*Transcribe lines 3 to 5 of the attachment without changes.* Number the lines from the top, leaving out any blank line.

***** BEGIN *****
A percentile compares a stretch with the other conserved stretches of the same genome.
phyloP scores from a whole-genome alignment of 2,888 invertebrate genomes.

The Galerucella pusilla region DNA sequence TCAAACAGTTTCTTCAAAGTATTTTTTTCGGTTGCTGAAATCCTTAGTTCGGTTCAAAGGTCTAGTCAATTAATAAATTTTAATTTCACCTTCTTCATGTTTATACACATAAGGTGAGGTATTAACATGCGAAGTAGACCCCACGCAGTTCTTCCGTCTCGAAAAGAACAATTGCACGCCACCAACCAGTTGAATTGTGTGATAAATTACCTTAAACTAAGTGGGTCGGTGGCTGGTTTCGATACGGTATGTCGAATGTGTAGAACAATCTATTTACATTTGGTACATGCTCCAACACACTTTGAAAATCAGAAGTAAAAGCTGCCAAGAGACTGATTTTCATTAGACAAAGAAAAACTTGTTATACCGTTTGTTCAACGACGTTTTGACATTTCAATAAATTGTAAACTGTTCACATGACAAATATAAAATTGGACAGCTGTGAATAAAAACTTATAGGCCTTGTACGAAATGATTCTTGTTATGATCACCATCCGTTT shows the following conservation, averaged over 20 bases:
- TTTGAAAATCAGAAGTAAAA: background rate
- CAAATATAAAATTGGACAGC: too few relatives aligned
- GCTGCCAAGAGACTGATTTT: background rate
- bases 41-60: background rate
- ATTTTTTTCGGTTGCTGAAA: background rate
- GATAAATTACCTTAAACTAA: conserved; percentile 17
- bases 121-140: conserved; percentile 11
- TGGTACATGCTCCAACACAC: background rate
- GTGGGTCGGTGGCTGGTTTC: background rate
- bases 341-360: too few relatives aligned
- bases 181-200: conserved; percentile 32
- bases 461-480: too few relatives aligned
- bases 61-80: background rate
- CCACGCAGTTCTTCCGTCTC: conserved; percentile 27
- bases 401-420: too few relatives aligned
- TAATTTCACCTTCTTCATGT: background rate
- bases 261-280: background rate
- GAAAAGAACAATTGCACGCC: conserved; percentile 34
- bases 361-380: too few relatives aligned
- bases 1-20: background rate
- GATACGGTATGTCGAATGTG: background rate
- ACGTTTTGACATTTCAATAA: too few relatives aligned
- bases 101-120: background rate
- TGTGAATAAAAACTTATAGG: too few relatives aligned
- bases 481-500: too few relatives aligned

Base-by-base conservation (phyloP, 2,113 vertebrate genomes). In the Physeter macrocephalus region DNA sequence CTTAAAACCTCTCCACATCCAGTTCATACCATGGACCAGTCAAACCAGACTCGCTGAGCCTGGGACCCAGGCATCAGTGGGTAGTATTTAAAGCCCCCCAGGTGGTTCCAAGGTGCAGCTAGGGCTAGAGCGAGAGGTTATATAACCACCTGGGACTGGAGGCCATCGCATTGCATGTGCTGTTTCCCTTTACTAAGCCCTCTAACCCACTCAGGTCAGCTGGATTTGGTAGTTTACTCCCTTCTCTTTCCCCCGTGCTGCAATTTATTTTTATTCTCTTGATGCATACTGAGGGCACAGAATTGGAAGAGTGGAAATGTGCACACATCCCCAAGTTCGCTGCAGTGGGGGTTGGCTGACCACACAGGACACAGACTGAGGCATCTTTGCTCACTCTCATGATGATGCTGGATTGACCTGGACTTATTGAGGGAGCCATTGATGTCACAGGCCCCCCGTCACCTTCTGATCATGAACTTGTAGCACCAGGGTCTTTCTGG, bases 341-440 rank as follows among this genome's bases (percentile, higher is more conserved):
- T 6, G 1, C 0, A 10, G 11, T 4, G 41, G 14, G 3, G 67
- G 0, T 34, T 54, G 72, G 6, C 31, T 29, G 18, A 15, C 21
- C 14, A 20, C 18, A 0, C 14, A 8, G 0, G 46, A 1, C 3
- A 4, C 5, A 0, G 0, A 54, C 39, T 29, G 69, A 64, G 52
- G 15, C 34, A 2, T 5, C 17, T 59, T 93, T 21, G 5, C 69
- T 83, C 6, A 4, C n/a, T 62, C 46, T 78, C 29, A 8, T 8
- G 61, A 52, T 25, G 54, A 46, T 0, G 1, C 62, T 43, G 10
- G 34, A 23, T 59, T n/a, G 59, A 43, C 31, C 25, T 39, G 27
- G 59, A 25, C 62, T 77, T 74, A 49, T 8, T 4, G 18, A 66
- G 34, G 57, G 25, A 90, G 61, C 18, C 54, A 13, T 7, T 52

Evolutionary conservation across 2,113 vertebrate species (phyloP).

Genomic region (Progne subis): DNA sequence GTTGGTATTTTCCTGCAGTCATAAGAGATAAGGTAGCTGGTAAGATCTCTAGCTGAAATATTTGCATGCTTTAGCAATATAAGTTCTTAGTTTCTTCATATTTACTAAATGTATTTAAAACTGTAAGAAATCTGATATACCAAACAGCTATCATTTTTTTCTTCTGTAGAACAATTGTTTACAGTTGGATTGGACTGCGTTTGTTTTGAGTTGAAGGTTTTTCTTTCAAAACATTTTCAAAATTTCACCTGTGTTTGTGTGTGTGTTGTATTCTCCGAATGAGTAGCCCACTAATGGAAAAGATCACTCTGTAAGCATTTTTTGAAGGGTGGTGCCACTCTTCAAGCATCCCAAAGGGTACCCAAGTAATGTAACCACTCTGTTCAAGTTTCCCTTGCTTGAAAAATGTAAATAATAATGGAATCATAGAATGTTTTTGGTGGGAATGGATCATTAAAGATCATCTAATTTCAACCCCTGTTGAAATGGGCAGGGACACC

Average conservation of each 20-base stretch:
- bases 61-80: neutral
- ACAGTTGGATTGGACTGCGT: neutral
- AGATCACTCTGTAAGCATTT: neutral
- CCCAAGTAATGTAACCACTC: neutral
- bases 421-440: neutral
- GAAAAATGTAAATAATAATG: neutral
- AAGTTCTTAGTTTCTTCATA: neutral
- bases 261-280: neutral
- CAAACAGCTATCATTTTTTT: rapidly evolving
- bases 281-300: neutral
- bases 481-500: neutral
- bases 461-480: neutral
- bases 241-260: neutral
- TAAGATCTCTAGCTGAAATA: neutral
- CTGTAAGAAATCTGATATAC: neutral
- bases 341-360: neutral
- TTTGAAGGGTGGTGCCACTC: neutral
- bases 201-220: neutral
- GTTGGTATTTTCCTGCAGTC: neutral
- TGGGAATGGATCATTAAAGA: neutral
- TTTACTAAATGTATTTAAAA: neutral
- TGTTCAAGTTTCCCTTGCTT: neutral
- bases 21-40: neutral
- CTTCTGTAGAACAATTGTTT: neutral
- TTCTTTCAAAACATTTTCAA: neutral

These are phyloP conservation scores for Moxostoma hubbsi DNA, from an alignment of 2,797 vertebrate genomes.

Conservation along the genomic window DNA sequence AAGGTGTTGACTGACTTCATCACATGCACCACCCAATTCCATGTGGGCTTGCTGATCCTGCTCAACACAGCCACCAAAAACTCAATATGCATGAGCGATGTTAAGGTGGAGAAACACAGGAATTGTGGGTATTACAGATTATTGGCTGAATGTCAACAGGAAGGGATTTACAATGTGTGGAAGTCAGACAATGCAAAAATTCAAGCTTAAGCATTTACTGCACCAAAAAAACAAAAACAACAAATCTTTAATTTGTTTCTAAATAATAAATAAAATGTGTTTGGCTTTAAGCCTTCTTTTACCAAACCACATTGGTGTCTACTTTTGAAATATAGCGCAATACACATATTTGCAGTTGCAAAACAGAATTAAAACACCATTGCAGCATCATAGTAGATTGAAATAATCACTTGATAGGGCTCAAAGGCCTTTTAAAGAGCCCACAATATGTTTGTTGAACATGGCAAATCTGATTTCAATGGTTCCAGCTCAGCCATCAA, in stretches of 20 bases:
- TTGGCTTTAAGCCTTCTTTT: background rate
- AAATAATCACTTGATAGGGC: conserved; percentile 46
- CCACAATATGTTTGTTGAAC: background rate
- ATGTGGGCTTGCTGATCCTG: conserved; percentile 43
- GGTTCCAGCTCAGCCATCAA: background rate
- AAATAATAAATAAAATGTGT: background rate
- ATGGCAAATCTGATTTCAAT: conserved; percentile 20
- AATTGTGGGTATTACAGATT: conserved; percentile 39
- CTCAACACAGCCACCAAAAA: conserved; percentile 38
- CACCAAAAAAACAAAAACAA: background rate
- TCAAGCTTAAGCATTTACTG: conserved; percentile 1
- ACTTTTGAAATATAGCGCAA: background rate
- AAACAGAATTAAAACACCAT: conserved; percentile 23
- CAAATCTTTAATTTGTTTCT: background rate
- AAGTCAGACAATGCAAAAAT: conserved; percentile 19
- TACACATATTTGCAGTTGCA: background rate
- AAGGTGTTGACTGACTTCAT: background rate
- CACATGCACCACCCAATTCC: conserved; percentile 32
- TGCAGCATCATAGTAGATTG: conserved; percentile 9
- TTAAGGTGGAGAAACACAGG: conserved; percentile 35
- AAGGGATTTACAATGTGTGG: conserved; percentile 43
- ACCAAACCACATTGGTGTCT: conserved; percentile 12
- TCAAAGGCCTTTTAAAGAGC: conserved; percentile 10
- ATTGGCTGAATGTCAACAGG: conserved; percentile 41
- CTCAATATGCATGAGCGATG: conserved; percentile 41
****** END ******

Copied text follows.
The Galerucella pusilla region DNA sequence TCAAACAGTTTCTTCAAAGTATTTTTTTCGGTTGCTGAAATCCTTAGTTCGGTTCAAAGGTCTAGTCAATTAATAAATTTTAATTTCACCTTCTTCATGTTTATACACATAAGGTGAGGTATTAACATGCGAAGTAGACCCCACGCAGTTCTTCCGTCTCGAAAAGAACAATTGCACGCCACCAACCAGTTGAATTGTGTGATAAATTACCTTAAACTAAGTGGGTCGGTGGCTGGTTTCGATACGGTATGTCGAATGTGTAGAACAATCTATTTACATTTGGTACATGCTCCAACACACTTTGAAAATCAGAAGTAAAAGCTGCCAAGAGACTGATTTTCATTAGACAAAGAAAAACTTGTTATACCGTTTGTTCAACGACGTTTTGACATTTCAATAAATTGTAAACTGTTCACATGACAAATATAAAATTGGACAGCTGTGAATAAAAACTTATAGGCCTTGTACGAAATGATTCTTGTTATGATCACCATCCGTTT shows the following conservation, averaged over 20 bases:
- TTTGAAAATCAGAAGTAAAA: background rate
- CAAATATAAAATTGGACAGC: too few relatives aligned